Susan Kidwell, University of Chicago Clark Alexander, Skidaway Institute of Oceanography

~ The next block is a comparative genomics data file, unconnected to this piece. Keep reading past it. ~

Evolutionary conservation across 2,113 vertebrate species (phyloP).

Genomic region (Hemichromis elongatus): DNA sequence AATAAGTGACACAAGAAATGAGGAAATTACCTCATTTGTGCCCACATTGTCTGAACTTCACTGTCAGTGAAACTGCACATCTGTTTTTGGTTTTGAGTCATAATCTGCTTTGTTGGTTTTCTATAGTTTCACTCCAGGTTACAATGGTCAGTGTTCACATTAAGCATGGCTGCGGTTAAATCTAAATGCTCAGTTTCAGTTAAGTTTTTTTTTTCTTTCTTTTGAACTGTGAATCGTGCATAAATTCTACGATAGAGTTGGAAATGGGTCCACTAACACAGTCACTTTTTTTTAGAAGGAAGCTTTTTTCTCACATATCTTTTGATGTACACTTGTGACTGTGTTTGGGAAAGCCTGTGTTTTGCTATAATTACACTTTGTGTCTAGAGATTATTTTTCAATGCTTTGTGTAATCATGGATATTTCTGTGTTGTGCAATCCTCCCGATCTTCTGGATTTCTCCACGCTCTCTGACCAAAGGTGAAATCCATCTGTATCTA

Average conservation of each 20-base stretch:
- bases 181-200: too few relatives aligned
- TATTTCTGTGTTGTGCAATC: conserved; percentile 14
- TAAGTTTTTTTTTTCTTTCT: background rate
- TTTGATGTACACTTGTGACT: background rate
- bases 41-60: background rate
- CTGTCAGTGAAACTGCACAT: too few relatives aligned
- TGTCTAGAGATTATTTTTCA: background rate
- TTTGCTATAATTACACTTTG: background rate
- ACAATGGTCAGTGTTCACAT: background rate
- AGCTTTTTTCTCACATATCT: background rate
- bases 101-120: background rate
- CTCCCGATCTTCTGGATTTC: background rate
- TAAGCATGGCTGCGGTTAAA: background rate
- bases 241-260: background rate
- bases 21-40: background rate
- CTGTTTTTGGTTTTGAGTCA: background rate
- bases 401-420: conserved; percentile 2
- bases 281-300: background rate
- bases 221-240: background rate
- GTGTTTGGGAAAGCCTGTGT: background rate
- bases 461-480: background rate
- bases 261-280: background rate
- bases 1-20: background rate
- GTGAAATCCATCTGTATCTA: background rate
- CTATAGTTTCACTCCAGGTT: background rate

Biologists increasingly appreciate the need for longer term perspectives on the presence and abundance of species in coastal environments in order to evaluate how these important ecosystems have been altered by human activities, which in most areas began well before the advent of quantitative surveys in the early 20th century and federally mandated biomonitoring in the 1970s. Very young fossil records ? that is, skeletal remains from the last few decades, centuries, and tens of millennia, embedded within the upper few meters of the sedimentary record ? offer a promising means both of reconstructing changes in ecosystems over the full history of cultural/industrial development and of acquiring the information on truly natural conditions that is essential to developing restoration targets. However, to confidently merge these geologically young paleontological data with conventional neo-biological data, we need to understand how, if at all, biological information is altered with the progressive, natural burial of shelly remains. Research over the last 20 years finds that molluscan death assemblages (clam and snail shells) present within the uppermost, storm- and animal-stirred few centimeters of the seabed can include some fairly old shells (thousands of years old, especially on open continental shelves), but are strongly dominated by individuals that died during the last (most recent) ?urban? century and especially the last few decades. Death assemblages from this mixed layer are thus clearly time-averaged, but the strongest signal is from the final stages of skeletal accumulation, much like a photographic time-exposure produces a somewhat blurry track of a moving object whose final position is captured with snapshot-like clarity. Here, with NSF funding, we will test for the first time the extent to which skeletal assemblages retain this level of temporal resolution as they undergo progressive burial into deeper, more permanent layers of the Holocene sedimentary record, where the assemblage is no longer refreshed by new shell input and is subject to different chemical regimes. We will leverage extensive prior knowledge of seafloor animals and environmental conditions on the southern California continental shelf to conduct a series of observational experiments on the key factors thought to control skeletal accumulation, namely (1) the intrinsic durability of shell material (focus on six key genera of bivalves, differing in shell mineralogy and microstructure), (2) rates and types of sediment accumulation (land-derived mud and sand, plus shell-rich seabeds deprived of sediment), and (3) rates and depths of sediment mixing by storms and burrowing animals, with factors 2 and 3 quantified using radioisotopic methods. Shell ages will be based on radiocarbon-calibrated amino-acid racemization dating, which we have already determined works well in this region. Data on how temporal resolution changes with burial will be generated by dating sets of shells from a series of horizons in long (3-4 m) sedimentary cores. We will take these cores at sites both along the known legacy gradient of sediment toxicity from DDT-charged wastewater effluents on the Palos Verdes shelf and from historically uncontaminated seafloors, providing an ?unnatural? experiment on the effects of bioturbation. Using stochastic simulations and likelihood analysis of shell-age frequency distributions as well as conventional statistical analysis of experimental results, this project will identify the dominant mechanisms that determine shell preservation, which is relevant to the ecological fidelity as well as the temporal resolution of skeletal assemblages in both the deep- and near-time fossil records. Of even broader implications, we will develop and refine protocols for merging biological information from paleontological and neo-biological sources, as part of the burgeoning new field of conservation paleobiology. Research papers will be published in marine biological and pollution journals rather than only earth science journals to promote scientific integration. We already have a cooperative relationship with scientists from several regional agencies charged with environmental management, who will be kept up to date with research results by talks on site. Archived skeletal assemblages from our cores will constitute a new resource for future studies of diverse types (e.g., morphology, sclerochronology, isotopes, molecules), particularly when combined with extensive mixed-layer death assemblages that we have already archived from past (1970s) and ongoing (2003 ? present) surveys and biomonitoring of living shelf communities. The project will provide field and lab experience for a post-doctoral scholar and for undergraduate and graduate student assistants drawn from an historically black institution (Savannah State). We will also develop a lab exercise for use in local high schools and 2-year or 4-year colleges on the historical ecology of the southern California marine bight and the power of sedimentary cores for environmental and ecological analysis. This region has strong public interest and governmental commitment to coastal environmental quality, and thus has a good existing infrastructure for public outreach.